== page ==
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For Romney and Managers Everywhere, How Do You Fix Bad Strategy?

Charles Dharapak/AP

On Sunday evening, Politico published a report detailing turmoil, in-fighting and mismanagement within the Romney campaign. Pointing to critics within Romney's own party, the report details the concerns of party insiders about Team Romney's strategy--from missed opportunities in Tampa and an aversion to policy specifics to a hastily assembled acceptance speech and response to the attacks on the US consulate in Libya.

Regardless of politics, the Romney team's current situation is not unique. Many organizations come to this juncture--a juncture where current strategy isn’t sufficient and a course correction is required. Whether running for President or managing an agency, how do you retool ineffective strategy? 

McKinsey Quarterly has a few questions they advise all managers ask themselves when looking to gut check their current strategy: 

  1. Will your strategy beat the [competition]? "As each player responds to and learns from the actions of others, best practice becomes commonplace rather than a market-beating strategy," says the report. "Good strategies emphasize difference…[and] weaker contenders win surprisingly often...when they deploy a divergent strategy.” 
  2. Does your strategy put you ahead of trends? According to the report, "Always look to the edges. How are early adopters and that small cadre of consumers who seem to be ahead of the curve acting? What are small, innovative entrants doing? What technologies under development could change the game?"
  3. Does your strategy rest on privileged insights? As our own Dana Grinshpan discussed last week, data can be comforting—and deceiving. According to the report, "data today can be cheap, accessible, and easily assembled into detailed analyses that leave executives with the comfortable feeling of possessing an informed strategy.” Understand what data is actually telling you and make sure it’s truly useful when informing strategic decision making.
  4. Does your strategy balance commitment and flexibility? "Commitment and flexibility exist in inverse proportion to each other," says the report. "The greater the commitment you make, the less flexibility remains. This tension is one of the core challenges of strategy. Indeed, strategy can be expressed as making the right trade-offs over time between commitment and flexibility.”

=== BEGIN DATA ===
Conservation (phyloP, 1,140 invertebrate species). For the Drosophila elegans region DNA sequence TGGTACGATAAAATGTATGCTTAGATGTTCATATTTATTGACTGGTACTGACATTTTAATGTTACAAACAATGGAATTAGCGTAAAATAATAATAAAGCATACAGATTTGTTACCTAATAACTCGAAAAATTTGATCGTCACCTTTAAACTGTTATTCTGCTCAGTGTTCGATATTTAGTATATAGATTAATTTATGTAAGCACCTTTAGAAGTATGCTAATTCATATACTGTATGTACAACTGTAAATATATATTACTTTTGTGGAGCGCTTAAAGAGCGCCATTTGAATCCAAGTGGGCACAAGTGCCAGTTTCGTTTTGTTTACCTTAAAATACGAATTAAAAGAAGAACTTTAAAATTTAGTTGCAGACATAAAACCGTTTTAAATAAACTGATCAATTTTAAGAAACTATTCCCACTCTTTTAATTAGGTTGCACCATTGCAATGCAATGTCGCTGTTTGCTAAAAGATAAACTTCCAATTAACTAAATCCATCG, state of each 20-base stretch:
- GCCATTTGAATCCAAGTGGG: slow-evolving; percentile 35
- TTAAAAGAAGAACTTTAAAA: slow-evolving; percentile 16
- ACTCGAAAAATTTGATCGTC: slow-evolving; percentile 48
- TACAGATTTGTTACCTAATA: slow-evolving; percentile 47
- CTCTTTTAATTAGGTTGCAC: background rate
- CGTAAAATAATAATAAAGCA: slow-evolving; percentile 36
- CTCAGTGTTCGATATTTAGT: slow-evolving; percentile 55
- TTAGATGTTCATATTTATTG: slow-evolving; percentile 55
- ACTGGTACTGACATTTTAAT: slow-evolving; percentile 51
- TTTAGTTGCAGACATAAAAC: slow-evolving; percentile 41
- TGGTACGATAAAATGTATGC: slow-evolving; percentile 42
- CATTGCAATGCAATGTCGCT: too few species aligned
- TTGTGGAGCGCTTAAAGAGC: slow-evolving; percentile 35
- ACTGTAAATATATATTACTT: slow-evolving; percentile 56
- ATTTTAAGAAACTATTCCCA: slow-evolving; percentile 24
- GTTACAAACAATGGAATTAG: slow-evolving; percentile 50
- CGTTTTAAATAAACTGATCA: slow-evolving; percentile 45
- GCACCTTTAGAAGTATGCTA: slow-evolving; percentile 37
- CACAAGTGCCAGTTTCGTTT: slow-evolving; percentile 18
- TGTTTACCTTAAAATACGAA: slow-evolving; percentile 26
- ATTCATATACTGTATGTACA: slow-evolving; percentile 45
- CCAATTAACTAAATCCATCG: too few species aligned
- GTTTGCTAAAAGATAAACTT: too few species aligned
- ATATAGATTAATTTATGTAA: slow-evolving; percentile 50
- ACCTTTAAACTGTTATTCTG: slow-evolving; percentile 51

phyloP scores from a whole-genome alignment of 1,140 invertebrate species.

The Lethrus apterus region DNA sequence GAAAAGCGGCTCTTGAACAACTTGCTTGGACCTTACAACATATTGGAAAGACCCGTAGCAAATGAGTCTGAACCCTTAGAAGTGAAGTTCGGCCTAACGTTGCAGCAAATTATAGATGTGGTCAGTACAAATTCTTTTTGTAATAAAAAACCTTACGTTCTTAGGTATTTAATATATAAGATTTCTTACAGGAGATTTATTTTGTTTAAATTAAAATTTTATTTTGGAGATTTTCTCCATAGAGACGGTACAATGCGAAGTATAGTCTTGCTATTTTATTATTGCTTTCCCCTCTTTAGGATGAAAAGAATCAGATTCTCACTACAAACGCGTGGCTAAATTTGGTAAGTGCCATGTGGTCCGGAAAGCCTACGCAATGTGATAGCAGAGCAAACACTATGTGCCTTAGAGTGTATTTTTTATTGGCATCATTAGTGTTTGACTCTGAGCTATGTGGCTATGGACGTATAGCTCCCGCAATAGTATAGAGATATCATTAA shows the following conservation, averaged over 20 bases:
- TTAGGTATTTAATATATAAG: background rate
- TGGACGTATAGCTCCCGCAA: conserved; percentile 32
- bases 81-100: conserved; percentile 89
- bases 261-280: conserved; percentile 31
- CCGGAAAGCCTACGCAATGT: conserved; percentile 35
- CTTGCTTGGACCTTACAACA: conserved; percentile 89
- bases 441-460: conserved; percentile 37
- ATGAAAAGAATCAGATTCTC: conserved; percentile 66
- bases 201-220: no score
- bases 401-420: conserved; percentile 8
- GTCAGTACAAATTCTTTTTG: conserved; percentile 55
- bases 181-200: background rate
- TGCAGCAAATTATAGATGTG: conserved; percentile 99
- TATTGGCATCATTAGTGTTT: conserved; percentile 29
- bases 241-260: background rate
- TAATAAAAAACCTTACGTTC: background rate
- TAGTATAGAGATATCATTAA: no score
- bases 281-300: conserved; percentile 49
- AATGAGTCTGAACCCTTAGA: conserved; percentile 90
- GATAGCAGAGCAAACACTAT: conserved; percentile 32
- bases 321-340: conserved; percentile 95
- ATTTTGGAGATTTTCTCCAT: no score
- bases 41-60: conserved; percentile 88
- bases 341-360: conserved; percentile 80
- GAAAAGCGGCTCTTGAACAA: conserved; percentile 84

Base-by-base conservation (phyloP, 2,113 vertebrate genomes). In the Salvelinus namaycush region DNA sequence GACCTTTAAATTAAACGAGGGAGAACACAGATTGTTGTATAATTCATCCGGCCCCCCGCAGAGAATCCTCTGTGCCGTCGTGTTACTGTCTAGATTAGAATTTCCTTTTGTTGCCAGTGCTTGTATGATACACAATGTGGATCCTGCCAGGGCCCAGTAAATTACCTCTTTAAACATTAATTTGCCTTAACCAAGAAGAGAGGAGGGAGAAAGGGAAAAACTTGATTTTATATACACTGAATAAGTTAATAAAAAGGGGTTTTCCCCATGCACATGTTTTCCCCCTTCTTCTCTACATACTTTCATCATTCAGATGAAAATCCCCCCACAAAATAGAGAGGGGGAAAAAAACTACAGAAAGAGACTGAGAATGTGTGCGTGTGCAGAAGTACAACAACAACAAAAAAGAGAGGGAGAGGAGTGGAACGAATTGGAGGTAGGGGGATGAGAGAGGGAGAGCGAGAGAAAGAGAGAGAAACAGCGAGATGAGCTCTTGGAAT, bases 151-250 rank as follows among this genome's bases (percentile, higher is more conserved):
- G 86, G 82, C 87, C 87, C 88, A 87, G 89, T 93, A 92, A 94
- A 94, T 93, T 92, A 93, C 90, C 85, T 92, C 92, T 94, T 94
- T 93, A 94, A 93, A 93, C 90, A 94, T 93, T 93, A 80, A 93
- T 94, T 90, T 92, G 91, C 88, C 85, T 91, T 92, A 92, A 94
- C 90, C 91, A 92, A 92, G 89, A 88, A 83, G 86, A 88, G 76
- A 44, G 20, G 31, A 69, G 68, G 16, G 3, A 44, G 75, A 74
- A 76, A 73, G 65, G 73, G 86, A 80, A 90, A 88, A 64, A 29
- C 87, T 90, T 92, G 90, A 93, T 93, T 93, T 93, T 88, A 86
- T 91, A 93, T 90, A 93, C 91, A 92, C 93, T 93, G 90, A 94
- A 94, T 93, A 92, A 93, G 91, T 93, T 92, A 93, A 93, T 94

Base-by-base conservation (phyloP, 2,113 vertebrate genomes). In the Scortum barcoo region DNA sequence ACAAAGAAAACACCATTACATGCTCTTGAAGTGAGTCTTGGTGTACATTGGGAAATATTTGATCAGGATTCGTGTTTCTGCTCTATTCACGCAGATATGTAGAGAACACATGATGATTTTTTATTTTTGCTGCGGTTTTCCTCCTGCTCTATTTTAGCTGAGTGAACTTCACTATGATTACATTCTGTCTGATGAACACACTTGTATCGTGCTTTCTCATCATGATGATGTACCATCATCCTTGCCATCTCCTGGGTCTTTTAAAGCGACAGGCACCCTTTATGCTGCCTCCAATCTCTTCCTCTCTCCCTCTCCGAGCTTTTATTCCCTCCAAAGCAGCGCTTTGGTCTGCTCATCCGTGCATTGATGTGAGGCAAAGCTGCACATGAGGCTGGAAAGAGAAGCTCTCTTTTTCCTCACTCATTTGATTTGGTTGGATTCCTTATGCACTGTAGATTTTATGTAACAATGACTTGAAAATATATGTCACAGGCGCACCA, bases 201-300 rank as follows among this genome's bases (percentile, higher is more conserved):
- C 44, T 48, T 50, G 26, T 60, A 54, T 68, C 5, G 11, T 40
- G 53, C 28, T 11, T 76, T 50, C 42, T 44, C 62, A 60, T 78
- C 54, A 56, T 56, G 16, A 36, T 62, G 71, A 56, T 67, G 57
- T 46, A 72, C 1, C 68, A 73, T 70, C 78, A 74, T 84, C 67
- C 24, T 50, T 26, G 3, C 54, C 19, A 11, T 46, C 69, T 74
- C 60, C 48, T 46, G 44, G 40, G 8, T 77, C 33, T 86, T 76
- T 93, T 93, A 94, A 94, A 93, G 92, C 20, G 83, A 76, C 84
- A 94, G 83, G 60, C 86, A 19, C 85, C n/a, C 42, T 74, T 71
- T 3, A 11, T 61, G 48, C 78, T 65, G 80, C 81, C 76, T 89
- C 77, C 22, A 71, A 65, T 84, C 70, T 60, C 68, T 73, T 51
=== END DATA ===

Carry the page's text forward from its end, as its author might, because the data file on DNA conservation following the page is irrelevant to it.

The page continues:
5. Is your strategy contaminated by bias? The report warns against proceeding with strategy colored by your own biases: "The worst offenders include overoptimism (our tendency to hope for the best and believe too much in our own forecasts and abilities), anchoring (tying our valuation of something to an arbitrary reference point), loss aversion (putting too much emphasis on avoiding downsides and so eschewing risks worth taking), the confirmation bias (overweighting information that validates our opinions), herding (taking comfort in following the crowd), and the champion bias (assigning to an idea merit that’s based on the person proposing it)."
  6. Have you translated your strategy into an action plan? "In implementing any new strategy, it’s imperative to define clearly what you are moving from and where you are moving to,” says the report. "Develop a detailed view of the shifts required to make the move, and ensure that processes and mechanisms, for which individual executives must be accountable, are in place to effect the changes. Quite simply, this is an action plan."

McKinsey’s report is very detailed, with several other critical questions you should ask yourself when reassessing or formulating a strategy. Read more at McKinsey Quarterly.

When you realize a strategy isn't working, how do you course correct? 

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Mark Micheli is Special Projects Editor for Government Executive Media Group. He's the editor of Excellence in Government Online and contributes to GovExec, NextGov and Defense One. Previously, he worked on national security and emergency management issues with the US Treasury Department and the Department of Homeland Security. He's a graduate of the Coro Fellows Program in Public Affairs and studied at Drake University.

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